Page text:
The start of a brand new trilogy from the New York Times bestselling author of The Way of Shadows.
Gavin Guile is the Prism, the most powerful man in the world. He is high priest and emperor, a man whose power, wit, and charm are all that preserves a tenuous peace. But Prisms never last, and Guile knows exactly how long he has left to live: Five years to achieve five impossible goals.
But when Guile discovers he has a son, born in a far kingdom after the war that put him in power, he must decide how much he's willing to pay to protect a secret that could tear his world apart.
©2010 Brent Weeks (P)2011 Hachette Digital
I struggled to get through this book because I just couldn't take the narrator seriously. I found the book mildly interesting, but didn't have anything else to read so stuck through it. When I saw the sequel was read by someone else, I thought I would give it another go and I am so glad that I did! Suddenly the characters I knew from the Black Prism came to life and I found myself thoroughly engrossed and enjoying the story immensely.
If you don't get on with the narrator and feel the story and characters are bland, stick through it and try the second novel, read by Simon Vance - it really is a fantastic.
After 3 hours I found it hard to warm to the narrator. There were attempts at characterisation, but I found little in the way of intonation or drama.
Brent Weeks tells an entertaining story in an original setting, unfortunately flawed by poor characterisation, plot holes and occasionally jagged prose. These problems are made all the more jarring by a wooden performance from Cristofer Jean. This poor reading makes what would otherwise be a simple but largely enjoyable book into one well below average.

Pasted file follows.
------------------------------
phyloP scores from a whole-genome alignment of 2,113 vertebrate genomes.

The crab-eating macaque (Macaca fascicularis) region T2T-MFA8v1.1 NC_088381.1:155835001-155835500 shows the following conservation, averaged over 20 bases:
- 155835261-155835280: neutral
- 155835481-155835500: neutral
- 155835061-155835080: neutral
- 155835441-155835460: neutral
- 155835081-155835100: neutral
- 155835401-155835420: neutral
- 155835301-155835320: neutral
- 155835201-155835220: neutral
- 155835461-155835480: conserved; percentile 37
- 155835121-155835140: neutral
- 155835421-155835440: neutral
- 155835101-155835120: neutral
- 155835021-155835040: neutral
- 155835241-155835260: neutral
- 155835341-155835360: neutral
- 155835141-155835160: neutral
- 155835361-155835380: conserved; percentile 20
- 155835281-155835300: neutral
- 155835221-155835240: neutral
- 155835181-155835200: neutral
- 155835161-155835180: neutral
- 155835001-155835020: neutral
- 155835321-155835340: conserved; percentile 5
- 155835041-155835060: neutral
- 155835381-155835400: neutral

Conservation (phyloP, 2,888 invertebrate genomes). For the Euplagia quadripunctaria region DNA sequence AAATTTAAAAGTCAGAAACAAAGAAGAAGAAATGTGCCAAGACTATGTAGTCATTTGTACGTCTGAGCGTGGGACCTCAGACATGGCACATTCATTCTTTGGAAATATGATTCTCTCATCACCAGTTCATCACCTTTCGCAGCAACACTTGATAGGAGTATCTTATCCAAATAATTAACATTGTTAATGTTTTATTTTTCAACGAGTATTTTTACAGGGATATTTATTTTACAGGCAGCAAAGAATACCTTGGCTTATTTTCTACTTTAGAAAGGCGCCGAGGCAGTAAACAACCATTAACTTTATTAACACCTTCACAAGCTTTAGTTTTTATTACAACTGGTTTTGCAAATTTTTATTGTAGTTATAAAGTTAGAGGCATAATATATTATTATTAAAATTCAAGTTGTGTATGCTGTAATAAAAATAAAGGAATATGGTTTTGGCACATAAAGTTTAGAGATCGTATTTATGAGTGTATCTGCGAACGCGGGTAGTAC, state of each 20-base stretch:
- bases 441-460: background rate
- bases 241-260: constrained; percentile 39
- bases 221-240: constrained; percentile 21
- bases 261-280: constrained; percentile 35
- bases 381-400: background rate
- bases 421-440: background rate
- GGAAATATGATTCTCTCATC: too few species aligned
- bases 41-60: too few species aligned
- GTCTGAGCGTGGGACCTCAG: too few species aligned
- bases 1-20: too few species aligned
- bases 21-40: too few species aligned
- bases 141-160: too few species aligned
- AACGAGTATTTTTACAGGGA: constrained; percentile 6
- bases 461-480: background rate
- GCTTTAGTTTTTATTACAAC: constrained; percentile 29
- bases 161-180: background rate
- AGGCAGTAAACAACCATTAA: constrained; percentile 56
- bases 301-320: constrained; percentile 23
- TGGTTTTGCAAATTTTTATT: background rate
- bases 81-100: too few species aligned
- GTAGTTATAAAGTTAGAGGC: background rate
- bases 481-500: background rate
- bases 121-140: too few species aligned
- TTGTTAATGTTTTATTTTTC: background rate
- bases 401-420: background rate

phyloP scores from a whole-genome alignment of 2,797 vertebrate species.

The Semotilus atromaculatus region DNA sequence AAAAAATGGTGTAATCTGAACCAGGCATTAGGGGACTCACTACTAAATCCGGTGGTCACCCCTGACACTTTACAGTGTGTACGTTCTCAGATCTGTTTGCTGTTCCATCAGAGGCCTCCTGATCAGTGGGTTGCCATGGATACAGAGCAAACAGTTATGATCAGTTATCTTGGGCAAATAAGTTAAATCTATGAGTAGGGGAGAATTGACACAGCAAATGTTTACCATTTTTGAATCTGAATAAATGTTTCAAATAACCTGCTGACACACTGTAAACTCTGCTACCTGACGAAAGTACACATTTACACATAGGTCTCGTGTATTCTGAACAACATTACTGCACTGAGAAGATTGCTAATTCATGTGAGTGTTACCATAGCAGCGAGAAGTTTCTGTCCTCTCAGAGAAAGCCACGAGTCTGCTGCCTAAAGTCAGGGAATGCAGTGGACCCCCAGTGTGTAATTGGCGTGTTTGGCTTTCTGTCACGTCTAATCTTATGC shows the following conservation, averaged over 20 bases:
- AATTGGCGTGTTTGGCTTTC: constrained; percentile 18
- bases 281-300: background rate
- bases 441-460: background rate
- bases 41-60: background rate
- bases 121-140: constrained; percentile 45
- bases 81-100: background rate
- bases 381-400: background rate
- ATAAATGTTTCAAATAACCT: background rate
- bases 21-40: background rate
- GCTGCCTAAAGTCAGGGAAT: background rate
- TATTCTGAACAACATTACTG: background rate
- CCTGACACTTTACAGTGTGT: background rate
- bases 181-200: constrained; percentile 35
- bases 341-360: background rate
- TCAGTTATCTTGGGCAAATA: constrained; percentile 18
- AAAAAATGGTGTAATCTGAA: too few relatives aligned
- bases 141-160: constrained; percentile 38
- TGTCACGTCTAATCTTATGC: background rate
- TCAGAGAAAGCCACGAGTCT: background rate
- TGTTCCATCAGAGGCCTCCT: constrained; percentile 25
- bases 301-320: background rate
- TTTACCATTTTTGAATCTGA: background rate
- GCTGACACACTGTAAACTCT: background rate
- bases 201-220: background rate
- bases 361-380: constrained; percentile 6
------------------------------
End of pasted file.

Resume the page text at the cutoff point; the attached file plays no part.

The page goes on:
The narration is absolutely wooden, with very little expression or attempt to differentiate the characters. He makes one of the key characters - Gavin Guile, a man of great political and magical power - sound like Keanu Reeves. He makes life-and-death situations sound exactly as exciting as inconsequential conversation, even when characters exclaim, curse, scream, or shout. The poor delivery is particularly obvious when the text specifically uses one of these words, and the narrator just speaks the dialogue in his usual flat monotone.
As the action picked up towards the end of the book, it began to become more interesting. There was a little character development, and some of the plot threads finally began to come together and give rise to interesting consequences. But it was too little, too late for me - I listened to the end only out of a sense of obligation, to see if the story would go anywhere.
Ultimately, it's difficult to say whether I found this book dull because it's poorly-written or because it's poorly-read. I found the constant self-deprecatory internal monologues to be infuriating at times, but I'm not sure whether that was because the characters annoyed me or because it was read in such a dull, monotonous fashion. I might try the second book in the series, as it's read by one of my favourite narrators, Simon Vance - perhaps that will settle the question.
I am finding the narrator just shy of camp and quite monotonous. With a different narrator I might be enjoying it more but it's doubtful I will finish this one. The concepts are interesting but there is too much focus on the mechanics; background and characters lack substance. Sorry Cristofer.
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